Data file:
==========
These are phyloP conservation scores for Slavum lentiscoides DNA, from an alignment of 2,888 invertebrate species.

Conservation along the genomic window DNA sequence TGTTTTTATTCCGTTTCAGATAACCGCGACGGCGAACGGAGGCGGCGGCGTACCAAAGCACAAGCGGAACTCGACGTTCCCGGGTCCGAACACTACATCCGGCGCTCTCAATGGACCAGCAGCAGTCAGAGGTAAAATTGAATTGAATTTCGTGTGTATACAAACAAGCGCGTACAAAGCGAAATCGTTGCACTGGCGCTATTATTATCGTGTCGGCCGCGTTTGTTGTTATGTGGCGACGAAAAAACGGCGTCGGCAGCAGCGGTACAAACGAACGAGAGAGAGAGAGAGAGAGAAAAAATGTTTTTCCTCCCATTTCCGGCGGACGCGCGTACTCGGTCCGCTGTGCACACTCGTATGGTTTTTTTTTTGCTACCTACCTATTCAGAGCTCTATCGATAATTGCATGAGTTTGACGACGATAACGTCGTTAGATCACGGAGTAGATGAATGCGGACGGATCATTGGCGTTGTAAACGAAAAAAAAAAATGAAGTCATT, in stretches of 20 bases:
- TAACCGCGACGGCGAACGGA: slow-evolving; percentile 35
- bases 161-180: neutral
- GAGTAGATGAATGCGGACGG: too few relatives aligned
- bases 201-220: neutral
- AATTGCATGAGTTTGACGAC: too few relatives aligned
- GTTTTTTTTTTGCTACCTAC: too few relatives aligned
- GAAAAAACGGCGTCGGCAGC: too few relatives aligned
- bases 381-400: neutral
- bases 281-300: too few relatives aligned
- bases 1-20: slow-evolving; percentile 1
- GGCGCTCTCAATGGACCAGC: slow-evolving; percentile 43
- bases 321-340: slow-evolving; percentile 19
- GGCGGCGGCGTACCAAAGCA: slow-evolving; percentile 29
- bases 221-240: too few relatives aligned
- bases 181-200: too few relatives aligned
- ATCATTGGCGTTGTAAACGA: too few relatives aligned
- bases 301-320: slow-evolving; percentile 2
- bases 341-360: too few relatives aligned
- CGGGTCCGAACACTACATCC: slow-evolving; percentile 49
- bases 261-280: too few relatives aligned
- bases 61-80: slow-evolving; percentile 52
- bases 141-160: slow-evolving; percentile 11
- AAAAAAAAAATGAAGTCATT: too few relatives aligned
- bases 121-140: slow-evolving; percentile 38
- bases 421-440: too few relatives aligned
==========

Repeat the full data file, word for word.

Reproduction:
These are phyloP conservation scores for Slavum lentiscoides DNA, from an alignment of 2,888 invertebrate species.

Conservation along the genomic window DNA sequence TGTTTTTATTCCGTTTCAGATAACCGCGACGGCGAACGGAGGCGGCGGCGTACCAAAGCACAAGCGGAACTCGACGTTCCCGGGTCCGAACACTACATCCGGCGCTCTCAATGGACCAGCAGCAGTCAGAGGTAAAATTGAATTGAATTTCGTGTGTATACAAACAAGCGCGTACAAAGCGAAATCGTTGCACTGGCGCTATTATTATCGTGTCGGCCGCGTTTGTTGTTATGTGGCGACGAAAAAACGGCGTCGGCAGCAGCGGTACAAACGAACGAGAGAGAGAGAGAGAGAGAAAAAATGTTTTTCCTCCCATTTCCGGCGGACGCGCGTACTCGGTCCGCTGTGCACACTCGTATGGTTTTTTTTTTGCTACCTACCTATTCAGAGCTCTATCGATAATTGCATGAGTTTGACGACGATAACGTCGTTAGATCACGGAGTAGATGAATGCGGACGGATCATTGGCGTTGTAAACGAAAAAAAAAAATGAAGTCATT, in stretches of 20 bases:
- TAACCGCGACGGCGAACGGA: slow-evolving; percentile 35
- bases 161-180: neutral
- GAGTAGATGAATGCGGACGG: too few relatives aligned
- bases 201-220: neutral
- AATTGCATGAGTTTGACGAC: too few relatives aligned
- GTTTTTTTTTTGCTACCTAC: too few relatives aligned
- GAAAAAACGGCGTCGGCAGC: too few relatives aligned
- bases 381-400: neutral
- bases 281-300: too few relatives aligned
- bases 1-20: slow-evolving; percentile 1
- GGCGCTCTCAATGGACCAGC: slow-evolving; percentile 43
- bases 321-340: slow-evolving; percentile 19
- GGCGGCGGCGTACCAAAGCA: slow-evolving; percentile 29
- bases 221-240: too few relatives aligned
- bases 181-200: too few relatives aligned
- ATCATTGGCGTTGTAAACGA: too few relatives aligned
- bases 301-320: slow-evolving; percentile 2
- bases 341-360: too few relatives aligned
- CGGGTCCGAACACTACATCC: slow-evolving; percentile 49
- bases 261-280: too few relatives aligned
- bases 61-80: slow-evolving; percentile 52
- bases 141-160: slow-evolving; percentile 11
- AAAAAAAAAATGAAGTCATT: too few relatives aligned
- bases 121-140: slow-evolving; percentile 38
- bases 421-440: too few relatives aligned